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Lord McIntosh of Haringey: My Lords, I am grateful to the noble Lord, Lord Kingsland, for not repeating what he said in Committee but I am going to have to repeat something of what I said then, because it is still true. These are wrecking amendments. I am serious: if they were carried there would be no point in our proceeding with the Bill at all.

The first two amendments would mean that there would be nothing to stop a floating charge holder--which is what the noble Lord, Lord Kingsland, calls a debenture holder--from appointing an administrative receiver during the moratorium. In our view, the appointment of an administrative receiver would probably be disastrous for any rescue attempt, as in most cases--and the noble Lord, Lord Kingsland, recognised this--it is likely that the receiver would assume control of all the company's assets. He would then proceed to dispose of them with a view to repaying the moneys due to the floating charge holder. The primary purpose of receivership is to recover the money for the charge holder and not to achieve a rescue.

Of course we accept that receivership can result in rescues, but it is not usually the company which is rescued. The directors lose control and the whole purpose of the moratorium that we are looking to is not the replacement of an administrative receivership--that can still carry on--but an alternative to administrative receivership for a very short period, initially 28 days, in which the directors retain control and it is thought there is a possibility of preserving the company. So administrative receivership during a moratorium simply kills the moratorium and makes it impossible to sustain.

The third amendment would mean that during a moratorium a floating charge could crystallise or restrictions could be imposed on the disposal of the company's assets. Either way, that would result in virtual paralysis for the company and it would make any rescue attempt very difficult, if not impossible, to achieve.

We simply do not see any reason why a floating charge holder should be the only creditor whose action should not be stayed by the moratorium. If we are serious about giving the directors the necessary short breathing space to put in place a rescue plan for all their company's creditors, these amendments must be rejected. If not, we would be legislating for a dead letter.

The noble Lord, Lord Kingsland, made much of the floating charge holder's ability effectively to veto an administration order, but if he looks back at the history he will see that the Court Committee, whose review of insolvency law preceded the Insolvency Act 1985, recognised that the process of receivership could rescue businesses. However, it also saw that possible business rescues were lost when there was no floating charge holder to appoint a receiver to effect the rescue.

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So the Government then brought into place the administration procedure, but left in place the right to appoint a receiver wherever possible. Recent research has shown that in some 50 per cent of administrations a floating charge was in existence; yet the administration was agreed to, or not vetoed, by the floating charge holder. That suggests that what in the past appeared to be an automatic preference of secured creditors for an administrative receivership over administration has diminished.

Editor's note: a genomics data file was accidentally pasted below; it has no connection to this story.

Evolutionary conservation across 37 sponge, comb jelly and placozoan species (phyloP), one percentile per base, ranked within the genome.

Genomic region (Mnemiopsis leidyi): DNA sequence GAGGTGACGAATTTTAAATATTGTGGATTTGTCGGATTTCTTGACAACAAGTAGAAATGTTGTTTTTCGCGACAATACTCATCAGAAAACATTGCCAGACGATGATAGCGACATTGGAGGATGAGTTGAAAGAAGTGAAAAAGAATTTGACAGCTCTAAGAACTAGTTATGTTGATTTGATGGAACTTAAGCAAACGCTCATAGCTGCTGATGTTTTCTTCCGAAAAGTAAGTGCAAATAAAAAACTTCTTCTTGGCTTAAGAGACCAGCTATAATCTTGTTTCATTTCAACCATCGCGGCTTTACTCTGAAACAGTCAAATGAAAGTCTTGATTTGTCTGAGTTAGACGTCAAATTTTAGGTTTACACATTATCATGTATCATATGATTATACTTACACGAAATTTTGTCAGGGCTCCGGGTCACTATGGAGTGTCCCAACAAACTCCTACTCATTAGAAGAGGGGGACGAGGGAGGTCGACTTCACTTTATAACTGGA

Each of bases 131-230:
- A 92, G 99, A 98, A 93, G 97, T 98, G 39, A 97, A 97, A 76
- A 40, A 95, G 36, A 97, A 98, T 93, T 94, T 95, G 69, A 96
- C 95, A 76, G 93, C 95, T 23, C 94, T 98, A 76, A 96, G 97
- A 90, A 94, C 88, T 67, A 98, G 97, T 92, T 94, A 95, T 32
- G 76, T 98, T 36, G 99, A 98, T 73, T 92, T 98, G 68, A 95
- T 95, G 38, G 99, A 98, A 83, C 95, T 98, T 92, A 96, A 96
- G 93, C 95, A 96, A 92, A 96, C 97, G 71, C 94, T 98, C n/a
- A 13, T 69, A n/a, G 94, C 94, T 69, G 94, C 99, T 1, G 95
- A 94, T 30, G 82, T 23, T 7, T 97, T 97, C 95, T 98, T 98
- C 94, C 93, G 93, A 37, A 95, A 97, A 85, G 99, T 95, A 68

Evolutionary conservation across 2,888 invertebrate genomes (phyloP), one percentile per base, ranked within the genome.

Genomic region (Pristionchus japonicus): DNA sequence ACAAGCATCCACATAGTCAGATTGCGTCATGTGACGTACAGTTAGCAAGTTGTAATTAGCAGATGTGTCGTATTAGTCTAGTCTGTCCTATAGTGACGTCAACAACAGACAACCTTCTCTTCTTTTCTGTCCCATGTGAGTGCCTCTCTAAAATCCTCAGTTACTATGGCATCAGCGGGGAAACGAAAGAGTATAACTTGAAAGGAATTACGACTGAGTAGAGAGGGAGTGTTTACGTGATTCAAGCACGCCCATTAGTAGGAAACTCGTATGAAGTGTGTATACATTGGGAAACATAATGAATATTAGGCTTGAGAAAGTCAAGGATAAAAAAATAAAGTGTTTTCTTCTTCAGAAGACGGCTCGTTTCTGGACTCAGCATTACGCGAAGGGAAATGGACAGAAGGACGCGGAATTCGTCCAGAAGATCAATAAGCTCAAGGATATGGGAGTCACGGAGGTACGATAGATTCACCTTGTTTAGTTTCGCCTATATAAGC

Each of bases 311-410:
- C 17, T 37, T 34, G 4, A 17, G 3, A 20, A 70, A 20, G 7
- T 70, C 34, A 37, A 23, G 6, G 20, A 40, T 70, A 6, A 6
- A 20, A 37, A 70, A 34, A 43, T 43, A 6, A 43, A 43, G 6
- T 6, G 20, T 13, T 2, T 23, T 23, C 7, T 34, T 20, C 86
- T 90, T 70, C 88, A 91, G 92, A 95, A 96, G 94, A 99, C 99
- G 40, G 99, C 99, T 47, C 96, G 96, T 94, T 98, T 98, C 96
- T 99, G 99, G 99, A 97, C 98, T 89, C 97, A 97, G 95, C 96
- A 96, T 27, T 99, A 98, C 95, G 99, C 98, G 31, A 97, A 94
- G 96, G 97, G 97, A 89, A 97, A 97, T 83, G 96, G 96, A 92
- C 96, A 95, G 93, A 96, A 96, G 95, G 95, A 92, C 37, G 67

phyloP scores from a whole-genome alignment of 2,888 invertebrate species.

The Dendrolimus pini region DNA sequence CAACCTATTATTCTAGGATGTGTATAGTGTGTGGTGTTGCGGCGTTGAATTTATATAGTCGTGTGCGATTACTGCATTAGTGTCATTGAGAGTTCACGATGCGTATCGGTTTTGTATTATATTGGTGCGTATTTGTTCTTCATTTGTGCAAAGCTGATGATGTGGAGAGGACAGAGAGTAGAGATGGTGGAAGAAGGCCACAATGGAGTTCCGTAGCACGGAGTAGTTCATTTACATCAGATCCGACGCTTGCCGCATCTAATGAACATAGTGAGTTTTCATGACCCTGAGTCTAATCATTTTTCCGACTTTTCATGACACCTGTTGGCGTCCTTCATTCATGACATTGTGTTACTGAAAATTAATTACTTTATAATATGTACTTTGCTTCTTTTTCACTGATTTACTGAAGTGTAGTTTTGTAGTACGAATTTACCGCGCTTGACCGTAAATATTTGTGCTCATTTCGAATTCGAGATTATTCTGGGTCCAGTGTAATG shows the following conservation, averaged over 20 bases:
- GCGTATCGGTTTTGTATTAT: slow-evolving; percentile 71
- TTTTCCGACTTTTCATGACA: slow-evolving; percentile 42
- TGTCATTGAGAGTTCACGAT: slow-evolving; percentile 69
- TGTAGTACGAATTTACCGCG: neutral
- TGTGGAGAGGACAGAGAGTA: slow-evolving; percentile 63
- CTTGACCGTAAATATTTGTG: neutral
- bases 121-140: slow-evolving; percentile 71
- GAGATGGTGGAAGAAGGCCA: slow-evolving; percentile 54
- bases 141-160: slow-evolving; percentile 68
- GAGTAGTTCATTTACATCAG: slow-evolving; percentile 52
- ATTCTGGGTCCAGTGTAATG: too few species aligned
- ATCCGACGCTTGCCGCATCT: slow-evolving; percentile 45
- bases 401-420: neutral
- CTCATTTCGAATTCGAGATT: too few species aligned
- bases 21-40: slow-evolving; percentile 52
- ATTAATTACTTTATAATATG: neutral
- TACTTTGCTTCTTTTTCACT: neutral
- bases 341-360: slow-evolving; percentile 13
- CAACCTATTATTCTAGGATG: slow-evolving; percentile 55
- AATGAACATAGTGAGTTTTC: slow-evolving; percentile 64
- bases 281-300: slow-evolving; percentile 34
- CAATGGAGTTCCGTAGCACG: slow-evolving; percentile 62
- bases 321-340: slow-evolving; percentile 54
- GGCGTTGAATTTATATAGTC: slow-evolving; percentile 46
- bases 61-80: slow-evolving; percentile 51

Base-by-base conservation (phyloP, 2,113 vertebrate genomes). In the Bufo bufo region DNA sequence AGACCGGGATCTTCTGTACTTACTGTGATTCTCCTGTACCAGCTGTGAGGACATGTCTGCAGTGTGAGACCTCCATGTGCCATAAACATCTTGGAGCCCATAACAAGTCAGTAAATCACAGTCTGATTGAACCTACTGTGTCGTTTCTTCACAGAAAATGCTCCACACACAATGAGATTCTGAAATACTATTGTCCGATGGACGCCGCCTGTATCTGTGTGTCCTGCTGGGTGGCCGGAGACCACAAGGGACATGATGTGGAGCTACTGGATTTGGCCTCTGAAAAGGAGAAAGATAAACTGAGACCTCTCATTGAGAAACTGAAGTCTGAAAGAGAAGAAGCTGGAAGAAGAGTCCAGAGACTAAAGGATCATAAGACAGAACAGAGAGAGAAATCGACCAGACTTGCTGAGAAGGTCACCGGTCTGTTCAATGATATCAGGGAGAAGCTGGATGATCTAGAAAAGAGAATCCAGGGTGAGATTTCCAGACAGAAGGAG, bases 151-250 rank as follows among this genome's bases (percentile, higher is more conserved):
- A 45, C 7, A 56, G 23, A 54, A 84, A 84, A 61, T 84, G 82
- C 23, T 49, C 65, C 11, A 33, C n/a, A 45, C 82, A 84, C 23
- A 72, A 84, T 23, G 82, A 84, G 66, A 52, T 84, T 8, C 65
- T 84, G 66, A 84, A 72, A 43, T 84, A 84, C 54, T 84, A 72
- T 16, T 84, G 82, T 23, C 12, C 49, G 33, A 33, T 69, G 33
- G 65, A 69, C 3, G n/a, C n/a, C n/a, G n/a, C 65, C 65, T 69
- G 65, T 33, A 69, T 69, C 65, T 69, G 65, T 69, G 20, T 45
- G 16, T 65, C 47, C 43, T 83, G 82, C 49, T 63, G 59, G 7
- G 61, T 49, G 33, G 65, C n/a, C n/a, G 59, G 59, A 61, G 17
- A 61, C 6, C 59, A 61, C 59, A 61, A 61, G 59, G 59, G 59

What we must not lose sight of is that both these procedures, while offering the potential for a rescue of the business, means that the directors lose control and the company itself is rarely saved. As a consequence, directors may be reluctant to let their company enter either procedure. The prospect of being able to remain in control of a company while a rescue goes ahead, we think, will mean that directors are more willing to attempt a rescue, and perhaps at an earlier stage. And of course the earlier a rescue is attempted, the more likely it is to succeed.

We think that there are enough safeguards in place to protect the position of a floating charge holder during the moratorium. After all, his existing rights are not being changed; they are only being stayed for the rather short period of the moratorium itself. We have provided that the company is only able to obtain a moratorium if the nominee is of the view, among other things, that the directors' proposal for a voluntary arrangement has a reasonable prospect of being approved and implemented.

Any company which obtains a moratorium should stand a reasonable prospect of being able to agree and implement a rescue plan with its creditors. In any case the moratorium is only initially for a maximum period of 28 days, which is a much shorter period than most administrations. We intend to allow secured creditors, including the floating charge holder, to vote for the full amount of the claims on any proposal for an extension of the moratorium beyond the initial period and so they will be able to have a say on whether or not the moratorium should be extended by up to a further two months.

I would say that if any creditor--that includes a creditor who holds a floating charge--felt that a rescue by moratorium would not work for some reason, it would be open to him to express his concern to the nominee. The purpose of that would be to persuade the nominee that he must withdraw his consent to act and bring the moratorium to an end. A floating charge holder may perhaps make it plain that he fully intends to appoint an administrative receiver the moment the moratorium comes to an end. That act itself may have an impact on the viability of the voluntary arrangement, which may in turn cause the nominee to conclude that he should withdraw his consent to act. That would end the moratorium.

We would expect any floating charge holder who viewed a moratorium as pointless, because he fully intends to appoint an administrative receiver, to approach the nominee to make that point and because of the floating charge holder's potential ability to